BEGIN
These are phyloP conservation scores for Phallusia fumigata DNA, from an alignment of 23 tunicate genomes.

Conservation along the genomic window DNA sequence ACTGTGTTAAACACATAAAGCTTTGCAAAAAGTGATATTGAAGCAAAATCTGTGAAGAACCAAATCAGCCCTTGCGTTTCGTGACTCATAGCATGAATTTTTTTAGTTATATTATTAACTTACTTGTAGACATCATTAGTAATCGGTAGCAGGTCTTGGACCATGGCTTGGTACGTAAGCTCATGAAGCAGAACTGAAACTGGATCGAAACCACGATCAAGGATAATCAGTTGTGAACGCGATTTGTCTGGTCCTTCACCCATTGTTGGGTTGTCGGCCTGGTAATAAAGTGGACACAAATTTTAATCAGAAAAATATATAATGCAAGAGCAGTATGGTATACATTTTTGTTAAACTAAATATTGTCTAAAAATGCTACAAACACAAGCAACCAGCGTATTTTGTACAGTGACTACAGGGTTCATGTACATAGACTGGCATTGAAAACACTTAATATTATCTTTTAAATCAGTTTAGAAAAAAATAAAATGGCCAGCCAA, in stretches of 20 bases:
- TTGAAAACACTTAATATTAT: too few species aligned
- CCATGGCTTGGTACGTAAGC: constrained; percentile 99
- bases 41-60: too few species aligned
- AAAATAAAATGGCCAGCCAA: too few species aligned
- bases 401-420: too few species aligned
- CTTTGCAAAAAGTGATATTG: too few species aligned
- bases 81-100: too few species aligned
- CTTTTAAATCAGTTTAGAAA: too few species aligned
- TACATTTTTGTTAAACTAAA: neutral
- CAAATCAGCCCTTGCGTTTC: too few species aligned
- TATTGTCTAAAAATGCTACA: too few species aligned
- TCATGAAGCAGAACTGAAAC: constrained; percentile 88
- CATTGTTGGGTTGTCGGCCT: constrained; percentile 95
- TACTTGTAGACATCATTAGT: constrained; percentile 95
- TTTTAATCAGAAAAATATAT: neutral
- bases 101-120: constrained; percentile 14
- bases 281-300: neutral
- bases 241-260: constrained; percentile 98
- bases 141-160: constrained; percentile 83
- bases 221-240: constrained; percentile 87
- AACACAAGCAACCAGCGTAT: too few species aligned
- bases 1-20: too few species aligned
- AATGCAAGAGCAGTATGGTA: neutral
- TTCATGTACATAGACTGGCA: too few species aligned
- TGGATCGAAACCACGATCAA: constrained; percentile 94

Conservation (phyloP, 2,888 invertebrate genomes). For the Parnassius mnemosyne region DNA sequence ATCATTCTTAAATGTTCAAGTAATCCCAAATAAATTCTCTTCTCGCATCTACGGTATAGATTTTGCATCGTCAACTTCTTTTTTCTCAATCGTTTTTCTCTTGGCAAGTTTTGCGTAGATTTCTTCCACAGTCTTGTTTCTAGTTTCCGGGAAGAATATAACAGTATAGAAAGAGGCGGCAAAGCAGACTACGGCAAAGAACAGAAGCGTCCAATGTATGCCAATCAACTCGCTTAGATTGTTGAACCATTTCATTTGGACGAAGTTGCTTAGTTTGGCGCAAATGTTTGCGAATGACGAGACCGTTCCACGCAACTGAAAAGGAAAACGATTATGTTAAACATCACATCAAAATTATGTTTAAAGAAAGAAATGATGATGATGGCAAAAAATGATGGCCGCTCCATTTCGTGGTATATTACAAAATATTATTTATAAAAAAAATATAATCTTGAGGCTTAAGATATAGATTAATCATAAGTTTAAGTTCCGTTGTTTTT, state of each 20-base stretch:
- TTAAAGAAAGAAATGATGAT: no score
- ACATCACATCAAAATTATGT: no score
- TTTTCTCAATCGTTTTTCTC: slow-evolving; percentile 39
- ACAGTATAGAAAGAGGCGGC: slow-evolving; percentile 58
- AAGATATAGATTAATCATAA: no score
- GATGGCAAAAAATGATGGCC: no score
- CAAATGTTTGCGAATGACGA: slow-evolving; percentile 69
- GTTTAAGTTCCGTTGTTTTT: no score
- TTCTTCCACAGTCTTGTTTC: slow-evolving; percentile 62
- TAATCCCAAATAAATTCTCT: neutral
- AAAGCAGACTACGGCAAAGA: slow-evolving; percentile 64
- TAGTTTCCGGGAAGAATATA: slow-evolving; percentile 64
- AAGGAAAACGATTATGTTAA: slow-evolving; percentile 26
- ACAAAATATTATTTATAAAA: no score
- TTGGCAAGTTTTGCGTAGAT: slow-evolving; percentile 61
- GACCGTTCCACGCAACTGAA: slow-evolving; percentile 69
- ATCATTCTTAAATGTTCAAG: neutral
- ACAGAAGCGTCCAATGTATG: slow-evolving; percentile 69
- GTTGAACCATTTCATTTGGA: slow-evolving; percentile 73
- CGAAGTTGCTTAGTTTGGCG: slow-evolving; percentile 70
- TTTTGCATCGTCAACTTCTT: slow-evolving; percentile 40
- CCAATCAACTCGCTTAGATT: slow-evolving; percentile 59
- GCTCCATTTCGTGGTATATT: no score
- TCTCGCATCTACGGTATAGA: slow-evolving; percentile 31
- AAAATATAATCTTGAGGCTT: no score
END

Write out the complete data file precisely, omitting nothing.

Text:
These are phyloP conservation scores for Phallusia fumigata DNA, from an alignment of 23 tunicate genomes.

Conservation along the genomic window DNA sequence ACTGTGTTAAACACATAAAGCTTTGCAAAAAGTGATATTGAAGCAAAATCTGTGAAGAACCAAATCAGCCCTTGCGTTTCGTGACTCATAGCATGAATTTTTTTAGTTATATTATTAACTTACTTGTAGACATCATTAGTAATCGGTAGCAGGTCTTGGACCATGGCTTGGTACGTAAGCTCATGAAGCAGAACTGAAACTGGATCGAAACCACGATCAAGGATAATCAGTTGTGAACGCGATTTGTCTGGTCCTTCACCCATTGTTGGGTTGTCGGCCTGGTAATAAAGTGGACACAAATTTTAATCAGAAAAATATATAATGCAAGAGCAGTATGGTATACATTTTTGTTAAACTAAATATTGTCTAAAAATGCTACAAACACAAGCAACCAGCGTATTTTGTACAGTGACTACAGGGTTCATGTACATAGACTGGCATTGAAAACACTTAATATTATCTTTTAAATCAGTTTAGAAAAAAATAAAATGGCCAGCCAA, in stretches of 20 bases:
- TTGAAAACACTTAATATTAT: too few species aligned
- CCATGGCTTGGTACGTAAGC: constrained; percentile 99
- bases 41-60: too few species aligned
- AAAATAAAATGGCCAGCCAA: too few species aligned
- bases 401-420: too few species aligned
- CTTTGCAAAAAGTGATATTG: too few species aligned
- bases 81-100: too few species aligned
- CTTTTAAATCAGTTTAGAAA: too few species aligned
- TACATTTTTGTTAAACTAAA: neutral
- CAAATCAGCCCTTGCGTTTC: too few species aligned
- TATTGTCTAAAAATGCTACA: too few species aligned
- TCATGAAGCAGAACTGAAAC: constrained; percentile 88
- CATTGTTGGGTTGTCGGCCT: constrained; percentile 95
- TACTTGTAGACATCATTAGT: constrained; percentile 95
- TTTTAATCAGAAAAATATAT: neutral
- bases 101-120: constrained; percentile 14
- bases 281-300: neutral
- bases 241-260: constrained; percentile 98
- bases 141-160: constrained; percentile 83
- bases 221-240: constrained; percentile 87
- AACACAAGCAACCAGCGTAT: too few species aligned
- bases 1-20: too few species aligned
- AATGCAAGAGCAGTATGGTA: neutral
- TTCATGTACATAGACTGGCA: too few species aligned
- TGGATCGAAACCACGATCAA: constrained; percentile 94

Conservation (phyloP, 2,888 invertebrate genomes). For the Parnassius mnemosyne region DNA sequence ATCATTCTTAAATGTTCAAGTAATCCCAAATAAATTCTCTTCTCGCATCTACGGTATAGATTTTGCATCGTCAACTTCTTTTTTCTCAATCGTTTTTCTCTTGGCAAGTTTTGCGTAGATTTCTTCCACAGTCTTGTTTCTAGTTTCCGGGAAGAATATAACAGTATAGAAAGAGGCGGCAAAGCAGACTACGGCAAAGAACAGAAGCGTCCAATGTATGCCAATCAACTCGCTTAGATTGTTGAACCATTTCATTTGGACGAAGTTGCTTAGTTTGGCGCAAATGTTTGCGAATGACGAGACCGTTCCACGCAACTGAAAAGGAAAACGATTATGTTAAACATCACATCAAAATTATGTTTAAAGAAAGAAATGATGATGATGGCAAAAAATGATGGCCGCTCCATTTCGTGGTATATTACAAAATATTATTTATAAAAAAAATATAATCTTGAGGCTTAAGATATAGATTAATCATAAGTTTAAGTTCCGTTGTTTTT, state of each 20-base stretch:
- TTAAAGAAAGAAATGATGAT: no score
- ACATCACATCAAAATTATGT: no score
- TTTTCTCAATCGTTTTTCTC: slow-evolving; percentile 39
- ACAGTATAGAAAGAGGCGGC: slow-evolving; percentile 58
- AAGATATAGATTAATCATAA: no score
- GATGGCAAAAAATGATGGCC: no score
- CAAATGTTTGCGAATGACGA: slow-evolving; percentile 69
- GTTTAAGTTCCGTTGTTTTT: no score
- TTCTTCCACAGTCTTGTTTC: slow-evolving; percentile 62
- TAATCCCAAATAAATTCTCT: neutral
- AAAGCAGACTACGGCAAAGA: slow-evolving; percentile 64
- TAGTTTCCGGGAAGAATATA: slow-evolving; percentile 64
- AAGGAAAACGATTATGTTAA: slow-evolving; percentile 26
- ACAAAATATTATTTATAAAA: no score
- TTGGCAAGTTTTGCGTAGAT: slow-evolving; percentile 61
- GACCGTTCCACGCAACTGAA: slow-evolving; percentile 69
- ATCATTCTTAAATGTTCAAG: neutral
- ACAGAAGCGTCCAATGTATG: slow-evolving; percentile 69
- GTTGAACCATTTCATTTGGA: slow-evolving; percentile 73
- CGAAGTTGCTTAGTTTGGCG: slow-evolving; percentile 70
- TTTTGCATCGTCAACTTCTT: slow-evolving; percentile 40
- CCAATCAACTCGCTTAGATT: slow-evolving; percentile 59
- GCTCCATTTCGTGGTATATT: no score
- TCTCGCATCTACGGTATAGA: slow-evolving; percentile 31
- AAAATATAATCTTGAGGCTT: no score